1. Earthy2 years ago

        Beautiful

    2. Earhty2 years ago

      Stability, good point. It is the stability that benifits the children and loving stability can and does come in a wide variety of combinations. Two heterosexual, biological parents is NOT a garentee of stability. There is a great deal of work we can do to help people honor each other so to live harmoniously.

  32. B.F.2 years ago

    And this is the reason that the United States is in moral decline. As the traditional family goes, so goes the morality of this country.

    1. Sally Baker McCarty2 years ago

      You can’t consider traditional families to be “stable” when 40-50% of first marriages — and 60% of second marriages — end in divorce. So, there really are no traditional families to speak of — and haven’t been since the ’40’s.

    2. Earhty2 years ago

      Many “traditional “families are disrespectful of women, dishonoring and abusive. Children and spouses die behind closed doors and I am not in favor of that.

  33. George Dreckmann2 years ago

    I would love to see a break down along racial lines if possible. So much is made about single parent families in the African American community but I am guessing that the numbers will be fairly high in the white community as well.

    1. mplo1 year ago

      There are a lot of single-parent household families in poor white communities, as well. South Boston and Charlestown are good examples of such communities, where there’s a high percentage of extreme poverty, drug addiction, crime and incarceration and unemployment (especially among young males), and high percentages of dysfunctional and/or busted-up families, especially in the housing projects in those two communities.

    2. Julie10 months ago

      newsone.com/1195075/children-sin… Here you go. Broken down by race.

  34. Kat2 years ago

    Can you explain why you folded children from same-sex marriages into the single parent category?

    1. Gretchen Livingston2 years ago

      Hi Kat, my preference would have been to include kids in same-sex marriages in a distinct category, but there is concern that same-sex married couples are not being accurately identified in the American Community Survey, which is the data source I used. I opted instead to include the very small number of kids who appear to have same-sex married parents in the ‘single’ category which also includes children who are living with two unmarried, cohabiting parents.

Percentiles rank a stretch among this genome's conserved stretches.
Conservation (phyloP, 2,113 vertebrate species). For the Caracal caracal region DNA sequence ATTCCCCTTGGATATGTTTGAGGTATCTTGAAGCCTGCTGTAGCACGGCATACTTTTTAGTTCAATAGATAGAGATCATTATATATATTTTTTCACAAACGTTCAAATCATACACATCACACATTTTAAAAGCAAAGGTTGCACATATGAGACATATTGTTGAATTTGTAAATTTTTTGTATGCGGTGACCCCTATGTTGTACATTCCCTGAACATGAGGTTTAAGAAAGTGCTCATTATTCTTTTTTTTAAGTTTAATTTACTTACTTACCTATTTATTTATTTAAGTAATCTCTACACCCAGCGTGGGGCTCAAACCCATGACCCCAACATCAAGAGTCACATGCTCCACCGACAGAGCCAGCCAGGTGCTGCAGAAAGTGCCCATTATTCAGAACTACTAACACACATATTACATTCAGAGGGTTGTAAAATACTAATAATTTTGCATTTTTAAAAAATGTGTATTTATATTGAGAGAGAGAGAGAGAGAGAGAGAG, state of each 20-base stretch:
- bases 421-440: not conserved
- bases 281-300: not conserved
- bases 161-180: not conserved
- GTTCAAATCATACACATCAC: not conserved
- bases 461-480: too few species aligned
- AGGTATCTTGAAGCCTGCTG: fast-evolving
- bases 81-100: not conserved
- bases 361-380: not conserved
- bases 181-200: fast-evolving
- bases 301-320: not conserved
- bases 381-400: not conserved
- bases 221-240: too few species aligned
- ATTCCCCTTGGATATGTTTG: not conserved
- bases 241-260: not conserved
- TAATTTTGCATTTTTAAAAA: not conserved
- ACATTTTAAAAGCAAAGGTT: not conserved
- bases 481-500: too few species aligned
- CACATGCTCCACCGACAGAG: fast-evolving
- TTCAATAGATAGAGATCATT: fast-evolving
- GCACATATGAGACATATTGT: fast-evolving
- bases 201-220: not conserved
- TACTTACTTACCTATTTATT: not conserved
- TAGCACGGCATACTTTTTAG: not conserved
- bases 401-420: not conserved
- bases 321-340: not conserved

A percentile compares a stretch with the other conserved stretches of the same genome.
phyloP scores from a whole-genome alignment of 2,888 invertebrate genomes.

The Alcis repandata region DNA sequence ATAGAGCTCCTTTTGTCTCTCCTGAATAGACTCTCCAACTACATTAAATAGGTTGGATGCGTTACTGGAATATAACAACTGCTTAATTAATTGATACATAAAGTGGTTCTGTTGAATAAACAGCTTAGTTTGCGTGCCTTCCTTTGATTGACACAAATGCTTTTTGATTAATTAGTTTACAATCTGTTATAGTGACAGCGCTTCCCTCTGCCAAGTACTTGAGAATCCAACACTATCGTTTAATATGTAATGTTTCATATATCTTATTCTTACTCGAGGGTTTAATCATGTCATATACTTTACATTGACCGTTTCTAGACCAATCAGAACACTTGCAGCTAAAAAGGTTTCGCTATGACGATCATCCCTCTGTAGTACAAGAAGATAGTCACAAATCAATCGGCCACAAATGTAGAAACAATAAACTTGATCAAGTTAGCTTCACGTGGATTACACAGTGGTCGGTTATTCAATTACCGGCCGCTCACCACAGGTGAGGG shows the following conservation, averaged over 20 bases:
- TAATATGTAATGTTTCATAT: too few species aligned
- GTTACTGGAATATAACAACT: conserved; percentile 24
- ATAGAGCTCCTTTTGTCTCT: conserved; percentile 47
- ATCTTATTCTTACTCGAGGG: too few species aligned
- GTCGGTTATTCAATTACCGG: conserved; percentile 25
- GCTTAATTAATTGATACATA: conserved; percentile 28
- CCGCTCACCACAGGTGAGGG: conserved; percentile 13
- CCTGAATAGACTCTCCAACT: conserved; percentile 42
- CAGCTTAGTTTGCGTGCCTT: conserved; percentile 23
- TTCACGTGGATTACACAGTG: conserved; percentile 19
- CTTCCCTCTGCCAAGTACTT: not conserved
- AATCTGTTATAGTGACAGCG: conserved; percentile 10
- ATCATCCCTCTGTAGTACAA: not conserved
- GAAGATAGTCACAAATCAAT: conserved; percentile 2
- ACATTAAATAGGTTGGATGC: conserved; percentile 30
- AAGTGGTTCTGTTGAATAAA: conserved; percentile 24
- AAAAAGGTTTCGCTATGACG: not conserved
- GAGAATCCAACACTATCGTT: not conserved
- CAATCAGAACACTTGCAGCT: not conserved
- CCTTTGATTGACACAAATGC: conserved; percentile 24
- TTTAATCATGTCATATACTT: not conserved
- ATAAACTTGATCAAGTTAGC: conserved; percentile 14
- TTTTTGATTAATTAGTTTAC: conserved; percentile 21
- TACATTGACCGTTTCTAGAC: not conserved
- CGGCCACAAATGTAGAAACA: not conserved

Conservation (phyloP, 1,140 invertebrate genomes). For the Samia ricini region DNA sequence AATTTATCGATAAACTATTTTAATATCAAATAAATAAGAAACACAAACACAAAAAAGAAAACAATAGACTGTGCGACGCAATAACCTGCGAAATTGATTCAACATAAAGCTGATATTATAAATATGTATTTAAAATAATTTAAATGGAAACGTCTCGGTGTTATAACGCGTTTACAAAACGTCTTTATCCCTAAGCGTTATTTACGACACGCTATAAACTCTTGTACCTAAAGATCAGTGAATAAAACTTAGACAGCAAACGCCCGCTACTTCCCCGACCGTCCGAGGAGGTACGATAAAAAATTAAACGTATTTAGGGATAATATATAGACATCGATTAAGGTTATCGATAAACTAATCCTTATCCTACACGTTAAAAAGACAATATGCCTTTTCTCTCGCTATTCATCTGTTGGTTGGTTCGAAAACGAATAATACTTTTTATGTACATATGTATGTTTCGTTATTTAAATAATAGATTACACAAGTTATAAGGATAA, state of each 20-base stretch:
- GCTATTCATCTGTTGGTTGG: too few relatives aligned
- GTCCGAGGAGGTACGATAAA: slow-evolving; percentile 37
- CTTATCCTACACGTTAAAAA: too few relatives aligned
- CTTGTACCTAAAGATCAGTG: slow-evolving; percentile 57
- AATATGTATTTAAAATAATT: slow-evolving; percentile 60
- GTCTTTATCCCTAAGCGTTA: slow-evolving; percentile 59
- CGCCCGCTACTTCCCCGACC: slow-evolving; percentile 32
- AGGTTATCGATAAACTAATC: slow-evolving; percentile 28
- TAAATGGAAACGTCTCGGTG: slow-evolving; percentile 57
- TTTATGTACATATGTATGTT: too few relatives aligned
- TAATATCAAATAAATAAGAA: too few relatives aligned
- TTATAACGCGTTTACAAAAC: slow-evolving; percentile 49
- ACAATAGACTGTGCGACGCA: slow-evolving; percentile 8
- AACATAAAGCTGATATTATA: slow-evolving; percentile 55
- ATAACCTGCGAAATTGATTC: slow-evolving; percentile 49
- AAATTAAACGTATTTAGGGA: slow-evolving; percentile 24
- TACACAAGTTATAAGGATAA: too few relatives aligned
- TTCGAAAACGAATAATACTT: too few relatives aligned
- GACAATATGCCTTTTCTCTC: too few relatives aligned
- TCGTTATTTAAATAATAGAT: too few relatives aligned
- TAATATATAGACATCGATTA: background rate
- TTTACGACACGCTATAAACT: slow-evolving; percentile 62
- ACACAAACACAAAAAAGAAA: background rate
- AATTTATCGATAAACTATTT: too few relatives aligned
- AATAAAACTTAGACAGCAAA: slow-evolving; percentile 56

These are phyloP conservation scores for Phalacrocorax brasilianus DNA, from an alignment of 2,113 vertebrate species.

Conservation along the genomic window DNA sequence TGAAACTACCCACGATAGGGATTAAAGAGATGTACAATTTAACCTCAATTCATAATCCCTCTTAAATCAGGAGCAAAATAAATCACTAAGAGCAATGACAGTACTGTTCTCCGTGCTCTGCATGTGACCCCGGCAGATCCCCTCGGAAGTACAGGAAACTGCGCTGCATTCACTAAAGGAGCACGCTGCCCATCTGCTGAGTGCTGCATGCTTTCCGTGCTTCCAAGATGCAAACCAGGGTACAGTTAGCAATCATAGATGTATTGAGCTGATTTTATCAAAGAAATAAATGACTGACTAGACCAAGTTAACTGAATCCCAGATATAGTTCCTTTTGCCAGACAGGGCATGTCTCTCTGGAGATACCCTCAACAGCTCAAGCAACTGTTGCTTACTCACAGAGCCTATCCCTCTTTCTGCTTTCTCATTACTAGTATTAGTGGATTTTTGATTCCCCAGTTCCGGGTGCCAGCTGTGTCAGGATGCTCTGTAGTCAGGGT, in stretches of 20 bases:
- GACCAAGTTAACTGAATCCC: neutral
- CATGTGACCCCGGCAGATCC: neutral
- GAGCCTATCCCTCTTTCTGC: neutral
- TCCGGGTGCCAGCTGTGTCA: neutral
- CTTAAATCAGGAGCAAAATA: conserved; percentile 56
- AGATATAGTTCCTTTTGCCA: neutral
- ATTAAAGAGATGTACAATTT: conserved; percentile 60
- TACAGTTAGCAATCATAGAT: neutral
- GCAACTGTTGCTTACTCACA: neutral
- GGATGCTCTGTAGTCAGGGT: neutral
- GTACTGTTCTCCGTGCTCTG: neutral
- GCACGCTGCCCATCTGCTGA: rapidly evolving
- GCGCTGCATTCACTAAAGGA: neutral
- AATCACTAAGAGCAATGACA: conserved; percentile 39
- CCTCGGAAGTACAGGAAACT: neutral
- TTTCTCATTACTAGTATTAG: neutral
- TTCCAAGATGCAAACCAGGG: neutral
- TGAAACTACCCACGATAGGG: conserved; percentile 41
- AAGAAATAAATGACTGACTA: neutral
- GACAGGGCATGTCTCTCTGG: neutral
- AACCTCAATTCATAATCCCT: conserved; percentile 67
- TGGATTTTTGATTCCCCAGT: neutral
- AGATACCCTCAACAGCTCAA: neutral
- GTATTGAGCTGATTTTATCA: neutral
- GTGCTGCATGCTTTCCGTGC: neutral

If you want to read more about the data issues that have arisen in regards to identifying same-sex couples, check out this link: pewrsr.ch/1paFYwI, or the work of Gary Gates.

      1. Lotte2 years ago

        Personally I would think that separating out “unmarried cohabiting parents” (whether gay or straight) would be useful.

        There’s a strong focus in the US on marriage, whereas data from Europe shows that it’s very possible to have a long-term relationship, in which kids are being raised, outside of marriage.

        I think in such relationships, you have two parents that share responsibilities, which is quite different from having only on parent, so it’d be useful not to sweep them under a single-parent category.

        1. Gretchen Livingston2 years ago

          Yes cohabiting parents are certainly different than single parents without a partner in the household. Estimates suggest that about 5% of children are living in these types of arrangements. In the U.S. now, cohabitation is not as stable or as institutionalized as it is in Europe, though it will be interesting to see if that changes with time, if it continues to become more prevalent.

      2. Marisol Fuentes2 years ago

        There were several ways you could have handled this without denigrating lesbian and gay families. If you lump LGB married families with a second group consisting of single parent families and yet another group consisting of cohabiting, unmarried families, the resulting group is not accurately described as “Single Parent Family.” Since such a label is false and misleading – not to mention appallingly disrespectful to married same-sex couples – you don’t use that label. You call it something else. Like “Other” or “Various” or anything else that is both accurate and respectful. If you tried really hard, you could probably come up with something better than what you did, which is both inaccurate and disrespectful.

        Further, it is unclear why “concerns” about the ACS data warrant their complete disregard. If you conclude the data are false, say so and say why. If you haven’t concluded that the ACS data are false, then why are you disregarding them? Why not run the numbers both ways (i.e., breaking out LGB families and folding them into an “Other” category)?

    2. Jason2 years ago

      I think they did. That data wasn’t available in earlier years, so there’d be no comparison.

    3. Jeff2 years ago

      They do that because of sample size and the margin of error. If there is too few data points because your asking too specific of a question, you keep getting a larger margin of error while also receiving a smaller estimate.
      Hypothetically, if you can ask such a specific question, that you can have a larger margin of error than an actual estimate.

  35. Darnell Shelton2 years ago

    I really love the old shows, Like, Leaver it to Beaver. The Andy Griff show, and so on like family base shows. I would love to see more LOVE and happiness, and togetherness type shows. All the shooting and killing has to STOP somewhere. People do what they see on T.V, We have to stared somewhere in order to STOP, somewhere (the killings).

    1. Paul J.2 years ago

      Darnell: Not to be a kill joy but as far as “old” TV family shows go you forgot to list: The Rifleman, Have Gun Will Travel, Bonanza and Gunsmoke to name just a small percentage. Shows that in more than a few instances ended “differences” via physical violence” at best with a fist and at worst with guns.

    2. Earthy2 years ago

      Yes, I was watching a lovely show called Touch and many cultures were seen and connections to love and caring were made. Then as time went on the episodes added killings, etc. So sad.